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Valve researching games for the deaf

Valve researching games for the deaf

Valve may be planning to introduce a new hearing-impaired character in Half-Life: Episode 3 as a love interest for Alyx.

Valve founder Gabe Newell has hinted that the developer is researching sign language implementation in games for the introduction of a new deaf character in Half-Life: Episode Three.

The news comes from a series of YouTube videos filmed at Valve headquarters which are part of a focus group Newell conducted with a hearing-impaired audience to gauge the reaction of the deaf community and to try and understand some of the issues surrounding how sign language might be introduced in games. The focus group is also attended by Valve animators who study the movements and facial expressions of participants.

While Newell admits that the interest in sign language is really just an "excuse to build the technology" and to see if characters who communicate solely through sign language is possible, it apparently may also tie in to the larger Half-Life universe.

There's talk of a new character being introduced, for example, whom Alyx knew long before the events of Half-Life 2 and whom she "had a crush on" long before Gordon showed up. The unnamed love interest communicates solely through sign language, driving Alyx to upgrade D0G to talk through sign language so that she can practice having signed conversations when he isn't around - answering the question of why the giant robot can't speak.

Valve seems especially interested in how it might incorporate signing technology into multiplayer games too, a situation where closed captioning and subtitles aren't always helpful. It'd be interesting to see that idea carried over into a stealth-military setting too of course.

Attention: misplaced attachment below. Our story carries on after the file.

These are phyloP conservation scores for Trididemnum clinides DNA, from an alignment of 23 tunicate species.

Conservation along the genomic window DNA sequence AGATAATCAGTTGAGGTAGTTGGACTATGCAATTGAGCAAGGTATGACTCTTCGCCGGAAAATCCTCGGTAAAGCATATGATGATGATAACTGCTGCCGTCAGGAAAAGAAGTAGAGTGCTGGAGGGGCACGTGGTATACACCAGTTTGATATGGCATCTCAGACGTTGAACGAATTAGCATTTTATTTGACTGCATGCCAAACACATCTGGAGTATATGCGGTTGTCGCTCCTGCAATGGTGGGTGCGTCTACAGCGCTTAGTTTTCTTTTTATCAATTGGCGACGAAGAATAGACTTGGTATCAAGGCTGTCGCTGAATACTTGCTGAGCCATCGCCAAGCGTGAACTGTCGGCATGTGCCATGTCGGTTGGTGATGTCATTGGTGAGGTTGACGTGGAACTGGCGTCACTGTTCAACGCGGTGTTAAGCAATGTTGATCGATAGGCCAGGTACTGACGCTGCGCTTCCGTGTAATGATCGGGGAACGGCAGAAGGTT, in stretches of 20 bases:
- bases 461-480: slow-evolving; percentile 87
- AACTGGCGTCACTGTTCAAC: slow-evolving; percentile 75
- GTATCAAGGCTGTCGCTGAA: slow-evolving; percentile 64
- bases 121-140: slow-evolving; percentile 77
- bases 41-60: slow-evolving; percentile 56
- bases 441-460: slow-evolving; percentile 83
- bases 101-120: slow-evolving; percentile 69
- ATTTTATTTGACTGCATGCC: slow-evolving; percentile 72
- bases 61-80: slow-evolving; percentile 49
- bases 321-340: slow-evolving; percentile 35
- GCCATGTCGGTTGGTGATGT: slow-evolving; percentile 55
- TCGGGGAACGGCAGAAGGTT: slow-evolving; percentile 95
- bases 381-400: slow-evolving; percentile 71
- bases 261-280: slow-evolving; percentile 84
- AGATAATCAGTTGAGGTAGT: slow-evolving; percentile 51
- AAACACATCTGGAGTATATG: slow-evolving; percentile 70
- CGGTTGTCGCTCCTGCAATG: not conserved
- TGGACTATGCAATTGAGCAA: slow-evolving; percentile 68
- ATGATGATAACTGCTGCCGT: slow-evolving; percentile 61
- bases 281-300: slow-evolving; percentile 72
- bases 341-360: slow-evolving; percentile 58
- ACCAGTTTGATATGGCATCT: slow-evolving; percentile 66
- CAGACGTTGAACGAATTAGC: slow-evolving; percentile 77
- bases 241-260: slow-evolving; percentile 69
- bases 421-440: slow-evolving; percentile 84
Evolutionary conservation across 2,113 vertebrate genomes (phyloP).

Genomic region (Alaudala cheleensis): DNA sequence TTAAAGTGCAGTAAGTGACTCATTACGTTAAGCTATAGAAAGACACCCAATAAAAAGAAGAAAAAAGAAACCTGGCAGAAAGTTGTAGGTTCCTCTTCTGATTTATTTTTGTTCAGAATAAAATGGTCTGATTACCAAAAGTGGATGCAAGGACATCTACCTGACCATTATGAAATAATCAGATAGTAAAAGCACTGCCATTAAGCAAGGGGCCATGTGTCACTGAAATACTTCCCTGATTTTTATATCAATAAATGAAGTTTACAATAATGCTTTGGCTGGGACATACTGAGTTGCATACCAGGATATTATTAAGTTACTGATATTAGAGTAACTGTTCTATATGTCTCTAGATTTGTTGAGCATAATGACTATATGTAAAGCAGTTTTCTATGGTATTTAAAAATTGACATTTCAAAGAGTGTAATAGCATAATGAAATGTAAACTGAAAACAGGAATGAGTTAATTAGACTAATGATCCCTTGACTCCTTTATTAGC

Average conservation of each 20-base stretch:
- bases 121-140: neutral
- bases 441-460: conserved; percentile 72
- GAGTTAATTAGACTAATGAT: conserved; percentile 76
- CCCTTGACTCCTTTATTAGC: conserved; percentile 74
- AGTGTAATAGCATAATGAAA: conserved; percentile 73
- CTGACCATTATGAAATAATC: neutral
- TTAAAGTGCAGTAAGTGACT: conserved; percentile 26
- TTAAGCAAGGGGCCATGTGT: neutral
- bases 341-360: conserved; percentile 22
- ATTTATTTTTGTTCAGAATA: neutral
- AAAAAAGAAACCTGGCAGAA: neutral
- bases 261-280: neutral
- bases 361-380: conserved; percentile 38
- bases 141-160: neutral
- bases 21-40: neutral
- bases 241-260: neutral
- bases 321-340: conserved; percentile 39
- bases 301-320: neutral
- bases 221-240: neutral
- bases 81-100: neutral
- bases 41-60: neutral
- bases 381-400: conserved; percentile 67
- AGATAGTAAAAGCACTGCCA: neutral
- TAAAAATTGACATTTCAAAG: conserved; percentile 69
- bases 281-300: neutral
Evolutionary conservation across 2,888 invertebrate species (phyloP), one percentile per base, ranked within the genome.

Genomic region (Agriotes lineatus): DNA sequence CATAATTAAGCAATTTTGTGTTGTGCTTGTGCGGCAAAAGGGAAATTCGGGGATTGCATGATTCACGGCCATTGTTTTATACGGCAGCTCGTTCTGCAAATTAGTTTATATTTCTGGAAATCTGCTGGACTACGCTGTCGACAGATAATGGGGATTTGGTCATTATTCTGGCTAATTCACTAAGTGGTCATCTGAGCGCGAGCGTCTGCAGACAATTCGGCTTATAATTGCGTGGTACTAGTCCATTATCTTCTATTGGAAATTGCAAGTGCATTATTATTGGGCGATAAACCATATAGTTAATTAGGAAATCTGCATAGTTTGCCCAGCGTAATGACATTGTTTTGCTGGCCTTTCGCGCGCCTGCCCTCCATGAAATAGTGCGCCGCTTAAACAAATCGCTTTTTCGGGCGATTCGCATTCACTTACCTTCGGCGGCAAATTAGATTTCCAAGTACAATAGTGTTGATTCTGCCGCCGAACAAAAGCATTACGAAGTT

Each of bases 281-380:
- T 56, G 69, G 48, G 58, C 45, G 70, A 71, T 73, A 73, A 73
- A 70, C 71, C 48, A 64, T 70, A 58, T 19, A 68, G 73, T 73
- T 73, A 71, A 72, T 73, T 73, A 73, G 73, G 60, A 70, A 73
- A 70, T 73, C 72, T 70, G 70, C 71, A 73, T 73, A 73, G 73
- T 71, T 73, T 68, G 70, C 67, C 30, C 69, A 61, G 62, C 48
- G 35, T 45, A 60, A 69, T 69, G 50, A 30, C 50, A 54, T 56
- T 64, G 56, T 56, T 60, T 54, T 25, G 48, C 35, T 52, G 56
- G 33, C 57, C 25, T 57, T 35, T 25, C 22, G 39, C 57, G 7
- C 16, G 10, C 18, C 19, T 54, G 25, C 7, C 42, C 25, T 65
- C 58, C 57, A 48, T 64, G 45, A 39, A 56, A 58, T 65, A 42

Newell makes no explicit mention of incorporating signing technology into Episode Three, but has talked in the past about how Episode Three may be delayed because of exciting new technologies being incorporated into the next version of the Source Engine.

What are your thoughts on sign language being used in games? Let us know your thoughts in the forums.

30 Comments

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capnPedro 17th August 2009, 11:54 Quote
I quite often play without sound, and I can't imagine what could be added with signing that isn't available with closed captions....

Oh, and Dog doesn't even have hands!
yakyb 17th August 2009, 11:56 Quote
very interesting

would be good to have a 15 minute section to teach the basics, also maybe parts later whereby the player must understand wht the NPC is saying in order to complete the level
CardJoe 17th August 2009, 12:01 Quote
I think they aren't likely to plan it so that players have to understand sing language - but I get the impression from watching the videos that it'll be likely that Alyx will use sign language to communicate with either D0G or with a deaf character and you, as Gordon, will be watching the exchange and likely relying on subtitles (if anything). Watching Alyx argue with someone else through sign language for example, then having to translate everything back to Gordon to fill him in.

Personally, I'd welcome that - it's an interesting idea and a brilliant addition to the tech. Would be fun to see the tables turned a little like that.
Bauul 17th August 2009, 12:08 Quote
Well, Vavle were very proud of the auto lip-synching technology in the first version of Source (record the sound, and the engine calculates the lip movements accordingly). Presumably they're hoping to do something similar with this: enter the text, and the engine calculates the arm movements automatically. It'd have a lot of uses outside of Half-Life too, which I imagine is where Valve are thinking long term.
Phil Rhodes 17th August 2009, 12:18 Quote
It wouldn't actually do much for the deaf audience here in the UK - American and British Sign Language are almost completely different.

I guess, though, if they're going to (presumably) motion capture it and have a virtual character do it, they could have more than one language track.
crazyceo 17th August 2009, 12:20 Quote
This actually sounds pretty cool. A practice option would be good especially for those stealth missions but any news on the developement of HL2:EP3 is good news.
CardJoe 17th August 2009, 12:24 Quote
Quote:
Originally Posted by Phil Rhodes
It wouldn't actually do much for the deaf audience here in the UK - American and British Sign Language are almost completely different.

If the tech is there as Bauul suggests though then it could easily localise itself, assuming Valve don't cater to both as they currently do with other foreign languages.
Adnoctum 17th August 2009, 12:33 Quote
Quote:
Originally Posted by Bauul
Valve were very proud of the auto lip-synching technology in the first version of Source (record the sound, and the engine calculates the lip movements accordingly)

I can tell you've never made a Source mod, because FacePoser isn't as automatic as you seem to think.